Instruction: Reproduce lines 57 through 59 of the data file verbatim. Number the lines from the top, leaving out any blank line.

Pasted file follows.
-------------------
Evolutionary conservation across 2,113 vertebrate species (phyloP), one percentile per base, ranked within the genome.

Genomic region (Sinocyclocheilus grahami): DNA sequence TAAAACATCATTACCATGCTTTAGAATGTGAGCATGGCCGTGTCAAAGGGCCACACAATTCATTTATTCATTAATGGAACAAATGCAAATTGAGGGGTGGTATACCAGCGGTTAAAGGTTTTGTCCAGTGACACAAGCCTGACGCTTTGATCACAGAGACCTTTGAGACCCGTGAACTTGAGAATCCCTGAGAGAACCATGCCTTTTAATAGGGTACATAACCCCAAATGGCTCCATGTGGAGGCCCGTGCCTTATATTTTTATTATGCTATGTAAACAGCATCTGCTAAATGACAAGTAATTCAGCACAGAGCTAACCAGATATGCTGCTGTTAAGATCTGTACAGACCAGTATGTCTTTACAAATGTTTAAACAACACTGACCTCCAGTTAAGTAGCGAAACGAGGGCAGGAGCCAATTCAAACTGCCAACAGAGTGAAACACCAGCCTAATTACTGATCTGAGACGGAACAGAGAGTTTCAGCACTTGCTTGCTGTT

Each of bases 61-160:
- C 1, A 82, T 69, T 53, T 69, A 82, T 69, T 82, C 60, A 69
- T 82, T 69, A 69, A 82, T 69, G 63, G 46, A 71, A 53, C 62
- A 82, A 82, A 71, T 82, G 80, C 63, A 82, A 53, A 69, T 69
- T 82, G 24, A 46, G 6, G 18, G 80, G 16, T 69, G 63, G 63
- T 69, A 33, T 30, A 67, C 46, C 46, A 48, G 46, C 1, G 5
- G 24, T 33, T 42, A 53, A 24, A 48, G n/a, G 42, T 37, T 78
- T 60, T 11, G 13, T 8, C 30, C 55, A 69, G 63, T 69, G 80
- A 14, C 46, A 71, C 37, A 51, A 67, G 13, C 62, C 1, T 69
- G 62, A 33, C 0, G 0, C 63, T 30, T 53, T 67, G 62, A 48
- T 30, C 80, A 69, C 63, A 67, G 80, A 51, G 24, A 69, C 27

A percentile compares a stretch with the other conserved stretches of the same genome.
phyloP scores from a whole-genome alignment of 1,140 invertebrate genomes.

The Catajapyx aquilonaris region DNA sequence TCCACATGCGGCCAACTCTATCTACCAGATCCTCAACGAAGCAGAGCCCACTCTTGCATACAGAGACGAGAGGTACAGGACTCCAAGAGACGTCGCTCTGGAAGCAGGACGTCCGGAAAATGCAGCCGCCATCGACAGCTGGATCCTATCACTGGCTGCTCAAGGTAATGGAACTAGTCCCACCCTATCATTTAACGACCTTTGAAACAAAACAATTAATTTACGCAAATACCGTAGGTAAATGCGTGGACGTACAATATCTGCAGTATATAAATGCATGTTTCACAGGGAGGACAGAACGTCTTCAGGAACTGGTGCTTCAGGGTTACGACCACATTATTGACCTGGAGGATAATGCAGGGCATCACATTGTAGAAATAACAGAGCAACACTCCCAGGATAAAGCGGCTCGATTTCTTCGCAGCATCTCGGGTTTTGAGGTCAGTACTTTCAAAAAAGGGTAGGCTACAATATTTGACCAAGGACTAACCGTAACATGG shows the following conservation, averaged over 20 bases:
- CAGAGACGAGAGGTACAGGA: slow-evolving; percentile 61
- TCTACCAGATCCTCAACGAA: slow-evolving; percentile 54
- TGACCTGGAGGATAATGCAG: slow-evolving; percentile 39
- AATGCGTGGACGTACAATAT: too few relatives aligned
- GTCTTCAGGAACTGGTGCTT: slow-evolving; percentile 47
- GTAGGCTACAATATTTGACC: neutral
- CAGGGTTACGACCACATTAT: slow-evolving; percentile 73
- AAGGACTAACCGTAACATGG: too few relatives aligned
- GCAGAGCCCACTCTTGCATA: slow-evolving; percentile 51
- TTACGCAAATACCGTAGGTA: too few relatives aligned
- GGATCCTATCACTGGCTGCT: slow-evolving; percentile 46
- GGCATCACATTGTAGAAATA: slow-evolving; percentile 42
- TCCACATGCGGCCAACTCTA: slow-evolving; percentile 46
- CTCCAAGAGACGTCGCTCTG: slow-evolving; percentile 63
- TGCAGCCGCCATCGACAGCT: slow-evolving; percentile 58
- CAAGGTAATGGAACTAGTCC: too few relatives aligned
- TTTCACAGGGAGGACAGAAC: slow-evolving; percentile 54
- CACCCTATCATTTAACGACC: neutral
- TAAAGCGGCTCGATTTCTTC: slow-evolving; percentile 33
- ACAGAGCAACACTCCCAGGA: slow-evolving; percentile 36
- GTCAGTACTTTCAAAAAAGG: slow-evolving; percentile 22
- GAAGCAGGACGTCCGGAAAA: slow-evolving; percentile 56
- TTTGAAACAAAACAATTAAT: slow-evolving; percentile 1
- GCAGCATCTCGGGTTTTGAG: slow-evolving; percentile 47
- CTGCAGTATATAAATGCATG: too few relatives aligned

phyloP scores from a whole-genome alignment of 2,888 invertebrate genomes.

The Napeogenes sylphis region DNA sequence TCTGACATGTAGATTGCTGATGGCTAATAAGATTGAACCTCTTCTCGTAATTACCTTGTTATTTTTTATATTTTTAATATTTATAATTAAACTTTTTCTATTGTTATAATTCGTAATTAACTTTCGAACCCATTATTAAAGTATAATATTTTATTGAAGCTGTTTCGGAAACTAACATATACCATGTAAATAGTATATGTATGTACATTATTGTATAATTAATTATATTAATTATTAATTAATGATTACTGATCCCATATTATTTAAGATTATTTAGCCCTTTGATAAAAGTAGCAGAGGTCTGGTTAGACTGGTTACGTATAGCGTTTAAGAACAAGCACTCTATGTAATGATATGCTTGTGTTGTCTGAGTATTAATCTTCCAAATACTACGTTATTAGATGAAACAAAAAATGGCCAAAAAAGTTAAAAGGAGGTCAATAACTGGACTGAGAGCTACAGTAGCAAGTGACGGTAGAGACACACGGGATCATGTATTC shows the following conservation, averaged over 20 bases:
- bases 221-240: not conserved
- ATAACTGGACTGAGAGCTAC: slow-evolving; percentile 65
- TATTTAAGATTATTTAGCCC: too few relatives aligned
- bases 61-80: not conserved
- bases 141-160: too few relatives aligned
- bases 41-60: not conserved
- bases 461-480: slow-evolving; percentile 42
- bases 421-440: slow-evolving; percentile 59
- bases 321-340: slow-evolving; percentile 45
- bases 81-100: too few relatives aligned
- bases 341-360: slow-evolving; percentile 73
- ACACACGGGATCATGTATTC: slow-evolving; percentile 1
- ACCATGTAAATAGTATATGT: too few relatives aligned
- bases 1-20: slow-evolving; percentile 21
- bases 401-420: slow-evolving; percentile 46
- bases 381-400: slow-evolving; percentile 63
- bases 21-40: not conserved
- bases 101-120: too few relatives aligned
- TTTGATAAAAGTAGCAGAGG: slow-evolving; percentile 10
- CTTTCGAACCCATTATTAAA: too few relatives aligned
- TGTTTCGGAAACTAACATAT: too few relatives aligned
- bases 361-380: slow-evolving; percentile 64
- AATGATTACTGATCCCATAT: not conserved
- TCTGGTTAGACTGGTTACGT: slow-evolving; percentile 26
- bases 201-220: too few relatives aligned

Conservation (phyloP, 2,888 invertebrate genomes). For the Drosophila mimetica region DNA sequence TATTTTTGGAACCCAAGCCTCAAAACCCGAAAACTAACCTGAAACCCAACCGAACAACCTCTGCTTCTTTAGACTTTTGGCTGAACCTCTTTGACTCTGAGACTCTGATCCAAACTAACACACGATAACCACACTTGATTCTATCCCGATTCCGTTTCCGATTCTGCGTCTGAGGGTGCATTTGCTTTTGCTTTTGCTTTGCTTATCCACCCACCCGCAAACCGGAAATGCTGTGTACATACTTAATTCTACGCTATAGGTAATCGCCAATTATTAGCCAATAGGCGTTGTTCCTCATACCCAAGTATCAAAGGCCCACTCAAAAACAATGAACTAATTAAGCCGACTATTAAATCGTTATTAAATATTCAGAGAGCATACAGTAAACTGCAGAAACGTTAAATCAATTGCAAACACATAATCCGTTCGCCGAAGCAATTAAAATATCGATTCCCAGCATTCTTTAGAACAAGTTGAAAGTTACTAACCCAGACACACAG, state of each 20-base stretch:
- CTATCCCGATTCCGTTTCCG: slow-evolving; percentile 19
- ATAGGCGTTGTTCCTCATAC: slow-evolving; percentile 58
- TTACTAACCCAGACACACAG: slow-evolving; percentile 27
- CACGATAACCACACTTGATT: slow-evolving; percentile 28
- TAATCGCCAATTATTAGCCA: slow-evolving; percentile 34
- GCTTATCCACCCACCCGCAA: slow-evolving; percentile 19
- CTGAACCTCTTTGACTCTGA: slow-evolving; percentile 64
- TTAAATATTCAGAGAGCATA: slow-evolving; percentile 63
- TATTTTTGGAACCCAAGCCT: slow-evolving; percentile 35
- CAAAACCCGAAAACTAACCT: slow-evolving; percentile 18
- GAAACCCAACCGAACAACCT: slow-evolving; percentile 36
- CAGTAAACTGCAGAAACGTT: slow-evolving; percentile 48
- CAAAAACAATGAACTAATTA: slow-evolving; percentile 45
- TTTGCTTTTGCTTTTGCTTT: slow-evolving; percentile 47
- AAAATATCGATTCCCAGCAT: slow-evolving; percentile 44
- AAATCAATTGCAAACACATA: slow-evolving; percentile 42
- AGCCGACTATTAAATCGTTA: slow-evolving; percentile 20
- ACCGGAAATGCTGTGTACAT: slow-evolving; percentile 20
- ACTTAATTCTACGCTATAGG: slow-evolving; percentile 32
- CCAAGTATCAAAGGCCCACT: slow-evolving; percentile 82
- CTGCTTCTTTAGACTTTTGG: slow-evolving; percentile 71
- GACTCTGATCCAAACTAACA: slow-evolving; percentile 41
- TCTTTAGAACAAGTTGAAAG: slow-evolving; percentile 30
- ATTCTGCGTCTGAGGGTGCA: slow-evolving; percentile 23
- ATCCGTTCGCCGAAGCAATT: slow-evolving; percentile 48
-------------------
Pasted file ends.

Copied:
- bases 1-20: slow-evolving; percentile 21
- bases 401-420: slow-evolving; percentile 46
- bases 381-400: slow-evolving; percentile 63